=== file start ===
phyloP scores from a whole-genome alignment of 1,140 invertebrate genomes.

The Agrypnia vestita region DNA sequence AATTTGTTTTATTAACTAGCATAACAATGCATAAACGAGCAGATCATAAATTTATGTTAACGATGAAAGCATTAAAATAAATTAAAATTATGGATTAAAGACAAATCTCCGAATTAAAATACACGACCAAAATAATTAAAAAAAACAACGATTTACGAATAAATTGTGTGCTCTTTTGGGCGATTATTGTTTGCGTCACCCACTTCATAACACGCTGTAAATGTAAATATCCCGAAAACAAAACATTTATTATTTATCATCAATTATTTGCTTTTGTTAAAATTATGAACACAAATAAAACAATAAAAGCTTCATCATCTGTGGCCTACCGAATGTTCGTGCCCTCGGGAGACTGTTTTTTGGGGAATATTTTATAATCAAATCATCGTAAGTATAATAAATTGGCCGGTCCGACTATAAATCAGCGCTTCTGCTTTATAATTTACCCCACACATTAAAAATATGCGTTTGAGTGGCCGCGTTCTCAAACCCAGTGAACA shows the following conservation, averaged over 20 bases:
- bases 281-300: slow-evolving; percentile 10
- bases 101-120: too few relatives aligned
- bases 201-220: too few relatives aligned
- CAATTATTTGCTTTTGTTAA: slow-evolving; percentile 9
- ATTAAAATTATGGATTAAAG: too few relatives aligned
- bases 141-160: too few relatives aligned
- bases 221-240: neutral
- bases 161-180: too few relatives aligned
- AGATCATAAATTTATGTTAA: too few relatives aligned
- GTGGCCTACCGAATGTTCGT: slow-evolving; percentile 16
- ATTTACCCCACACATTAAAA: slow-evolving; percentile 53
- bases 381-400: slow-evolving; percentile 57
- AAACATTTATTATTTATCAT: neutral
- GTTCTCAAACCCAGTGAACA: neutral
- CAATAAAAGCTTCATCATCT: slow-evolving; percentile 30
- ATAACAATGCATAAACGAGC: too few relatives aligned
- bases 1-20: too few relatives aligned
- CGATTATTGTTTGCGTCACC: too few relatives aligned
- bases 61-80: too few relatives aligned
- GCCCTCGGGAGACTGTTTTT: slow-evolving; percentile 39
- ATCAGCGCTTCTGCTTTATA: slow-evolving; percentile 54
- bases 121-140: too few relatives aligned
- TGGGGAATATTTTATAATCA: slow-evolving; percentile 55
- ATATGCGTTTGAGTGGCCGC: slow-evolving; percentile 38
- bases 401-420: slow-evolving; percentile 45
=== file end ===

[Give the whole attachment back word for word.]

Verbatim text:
phyloP scores from a whole-genome alignment of 1,140 invertebrate genomes.

The Agrypnia vestita region DNA sequence AATTTGTTTTATTAACTAGCATAACAATGCATAAACGAGCAGATCATAAATTTATGTTAACGATGAAAGCATTAAAATAAATTAAAATTATGGATTAAAGACAAATCTCCGAATTAAAATACACGACCAAAATAATTAAAAAAAACAACGATTTACGAATAAATTGTGTGCTCTTTTGGGCGATTATTGTTTGCGTCACCCACTTCATAACACGCTGTAAATGTAAATATCCCGAAAACAAAACATTTATTATTTATCATCAATTATTTGCTTTTGTTAAAATTATGAACACAAATAAAACAATAAAAGCTTCATCATCTGTGGCCTACCGAATGTTCGTGCCCTCGGGAGACTGTTTTTTGGGGAATATTTTATAATCAAATCATCGTAAGTATAATAAATTGGCCGGTCCGACTATAAATCAGCGCTTCTGCTTTATAATTTACCCCACACATTAAAAATATGCGTTTGAGTGGCCGCGTTCTCAAACCCAGTGAACA shows the following conservation, averaged over 20 bases:
- bases 281-300: slow-evolving; percentile 10
- bases 101-120: too few relatives aligned
- bases 201-220: too few relatives aligned
- CAATTATTTGCTTTTGTTAA: slow-evolving; percentile 9
- ATTAAAATTATGGATTAAAG: too few relatives aligned
- bases 141-160: too few relatives aligned
- bases 221-240: neutral
- bases 161-180: too few relatives aligned
- AGATCATAAATTTATGTTAA: too few relatives aligned
- GTGGCCTACCGAATGTTCGT: slow-evolving; percentile 16
- ATTTACCCCACACATTAAAA: slow-evolving; percentile 53
- bases 381-400: slow-evolving; percentile 57
- AAACATTTATTATTTATCAT: neutral
- GTTCTCAAACCCAGTGAACA: neutral
- CAATAAAAGCTTCATCATCT: slow-evolving; percentile 30
- ATAACAATGCATAAACGAGC: too few relatives aligned
- bases 1-20: too few relatives aligned
- CGATTATTGTTTGCGTCACC: too few relatives aligned
- bases 61-80: too few relatives aligned
- GCCCTCGGGAGACTGTTTTT: slow-evolving; percentile 39
- ATCAGCGCTTCTGCTTTATA: slow-evolving; percentile 54
- bases 121-140: too few relatives aligned
- TGGGGAATATTTTATAATCA: slow-evolving; percentile 55
- ATATGCGTTTGAGTGGCCGC: slow-evolving; percentile 38
- bases 401-420: slow-evolving; percentile 45